The in vitro and in vivo biological activity of a protective human IgM monoclonal antibody to Streptococcus pneumoniae
Fabrizio, Kevin R.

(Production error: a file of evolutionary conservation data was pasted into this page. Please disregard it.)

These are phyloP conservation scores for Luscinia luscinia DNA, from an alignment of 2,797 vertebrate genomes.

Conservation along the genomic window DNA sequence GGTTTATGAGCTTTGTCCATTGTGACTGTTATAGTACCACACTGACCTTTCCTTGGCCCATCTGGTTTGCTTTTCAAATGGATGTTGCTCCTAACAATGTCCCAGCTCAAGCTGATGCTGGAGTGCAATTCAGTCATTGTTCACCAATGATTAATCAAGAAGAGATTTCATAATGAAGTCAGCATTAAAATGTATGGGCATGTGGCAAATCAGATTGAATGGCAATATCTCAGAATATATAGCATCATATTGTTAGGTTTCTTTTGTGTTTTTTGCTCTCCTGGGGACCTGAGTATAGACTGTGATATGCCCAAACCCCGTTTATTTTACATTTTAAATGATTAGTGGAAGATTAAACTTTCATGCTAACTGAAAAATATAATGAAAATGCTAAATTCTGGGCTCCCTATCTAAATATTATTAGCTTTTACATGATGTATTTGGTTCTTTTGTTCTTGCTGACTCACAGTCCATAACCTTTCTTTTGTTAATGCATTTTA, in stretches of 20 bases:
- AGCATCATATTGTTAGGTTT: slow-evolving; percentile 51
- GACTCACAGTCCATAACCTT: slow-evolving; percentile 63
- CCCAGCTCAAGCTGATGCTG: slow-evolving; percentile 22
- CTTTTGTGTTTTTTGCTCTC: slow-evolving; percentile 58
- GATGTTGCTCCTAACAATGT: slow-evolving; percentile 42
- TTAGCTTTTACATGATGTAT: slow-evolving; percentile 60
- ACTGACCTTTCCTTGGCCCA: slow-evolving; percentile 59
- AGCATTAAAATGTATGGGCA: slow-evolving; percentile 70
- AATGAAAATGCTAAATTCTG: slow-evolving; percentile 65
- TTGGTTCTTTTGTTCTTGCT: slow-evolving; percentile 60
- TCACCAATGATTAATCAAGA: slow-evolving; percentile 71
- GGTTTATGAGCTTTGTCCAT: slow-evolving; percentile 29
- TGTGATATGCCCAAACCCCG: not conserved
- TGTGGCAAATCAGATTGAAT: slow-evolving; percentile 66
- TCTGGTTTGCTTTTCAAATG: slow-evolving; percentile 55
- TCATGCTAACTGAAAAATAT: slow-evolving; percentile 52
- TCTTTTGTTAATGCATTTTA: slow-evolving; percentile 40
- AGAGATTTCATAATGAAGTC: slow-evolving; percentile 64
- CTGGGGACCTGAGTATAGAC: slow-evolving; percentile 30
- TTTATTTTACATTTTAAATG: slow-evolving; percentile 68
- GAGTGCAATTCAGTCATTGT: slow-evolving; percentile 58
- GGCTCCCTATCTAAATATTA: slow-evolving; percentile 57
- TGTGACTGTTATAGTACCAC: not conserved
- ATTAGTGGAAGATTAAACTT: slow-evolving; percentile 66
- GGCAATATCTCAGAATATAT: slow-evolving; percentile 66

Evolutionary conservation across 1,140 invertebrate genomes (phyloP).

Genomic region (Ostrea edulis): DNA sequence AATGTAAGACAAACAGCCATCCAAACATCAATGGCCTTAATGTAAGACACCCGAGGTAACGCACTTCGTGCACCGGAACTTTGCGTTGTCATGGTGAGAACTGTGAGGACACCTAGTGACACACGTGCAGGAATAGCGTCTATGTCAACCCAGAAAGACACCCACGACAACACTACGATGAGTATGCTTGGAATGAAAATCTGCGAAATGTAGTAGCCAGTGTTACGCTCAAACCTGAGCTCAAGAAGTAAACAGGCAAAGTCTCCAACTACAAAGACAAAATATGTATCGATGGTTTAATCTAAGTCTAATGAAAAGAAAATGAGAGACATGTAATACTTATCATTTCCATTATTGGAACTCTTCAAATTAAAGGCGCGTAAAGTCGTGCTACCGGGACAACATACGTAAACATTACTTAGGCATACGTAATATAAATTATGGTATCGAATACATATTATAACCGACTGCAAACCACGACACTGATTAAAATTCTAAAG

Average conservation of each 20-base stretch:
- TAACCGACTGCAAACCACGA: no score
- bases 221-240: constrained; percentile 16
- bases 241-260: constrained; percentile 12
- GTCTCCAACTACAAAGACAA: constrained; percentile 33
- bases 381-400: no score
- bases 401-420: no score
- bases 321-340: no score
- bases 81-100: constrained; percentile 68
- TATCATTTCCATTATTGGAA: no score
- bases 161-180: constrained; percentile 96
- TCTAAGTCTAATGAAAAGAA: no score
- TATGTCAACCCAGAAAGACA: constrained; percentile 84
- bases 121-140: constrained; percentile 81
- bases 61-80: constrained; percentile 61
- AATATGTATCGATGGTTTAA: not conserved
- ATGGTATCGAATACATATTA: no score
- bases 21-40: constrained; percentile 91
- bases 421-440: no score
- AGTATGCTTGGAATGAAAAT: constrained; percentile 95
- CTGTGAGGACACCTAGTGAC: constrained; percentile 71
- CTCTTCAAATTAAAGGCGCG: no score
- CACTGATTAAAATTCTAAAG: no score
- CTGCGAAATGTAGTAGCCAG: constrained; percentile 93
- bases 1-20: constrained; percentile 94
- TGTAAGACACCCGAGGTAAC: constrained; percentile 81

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Streptococcus pneumoniae currently remains the most common etiologic agent of community-acquired pneumonia in the United States and in other countries. In humans and murine models, pneumococcal disease is often associated with an exuberant host response, characterized by tissue inflammation and high levels of cytokines and chemokines. As such, modalities that can modulate host inflammation in addition to inducing bacterial clearance may hold promise for treating pneumococcal disease. Currently, in the United States and many other parts of the world, pneumococcal capsular polysaccharide- (PS) based vaccines are used to prevent pneumococcal disease in adults and children. However, whether they elicit host responses that modulate the inflammatory response has not been a major focus of studies of vaccine efficacy. The goal of this thesis project was to determine the host requirements for the efficacy of a human monoclonal IgM (A7) to serotype 3 (ST3) and the mechanism by which it mediates protection against pneumococcal disease in a sepsis model.;A7 is a non-opsonic MAb that protects against lethal intraperitoneal challenge with ST3. We found that A7-mediated efficacy did not require B or T cells. In normal mice, its efficacy was associated with a significant decrease in blood and tissue bacterial burdens, a decrease in blood and splenic cytokines and chemokines and higher numbers of circulating leukocytes and lymphocytes compared to control mice. The efficacy of A7 was also found to depend on macrophages. Compared to macrophage-sufficient controls, depletion of peritoneal macrophages resulted in higher levels of tissue and blood bacterial burdens and cytokines/chemokines and death. A7 was also found to induce bacterial agglutination in vitro and co-administration of ST3 with the same amount of MAb that protected in vivo did not induce lethal disease.;Taken together, these findings suggest that A7 mediates protection against pneumococcal disease and sepsis by a mechanism that depends on macrophages and results in a reduction in bacterial dissemination and host inflammation. The mechanism that governs this effect has yet to be identified.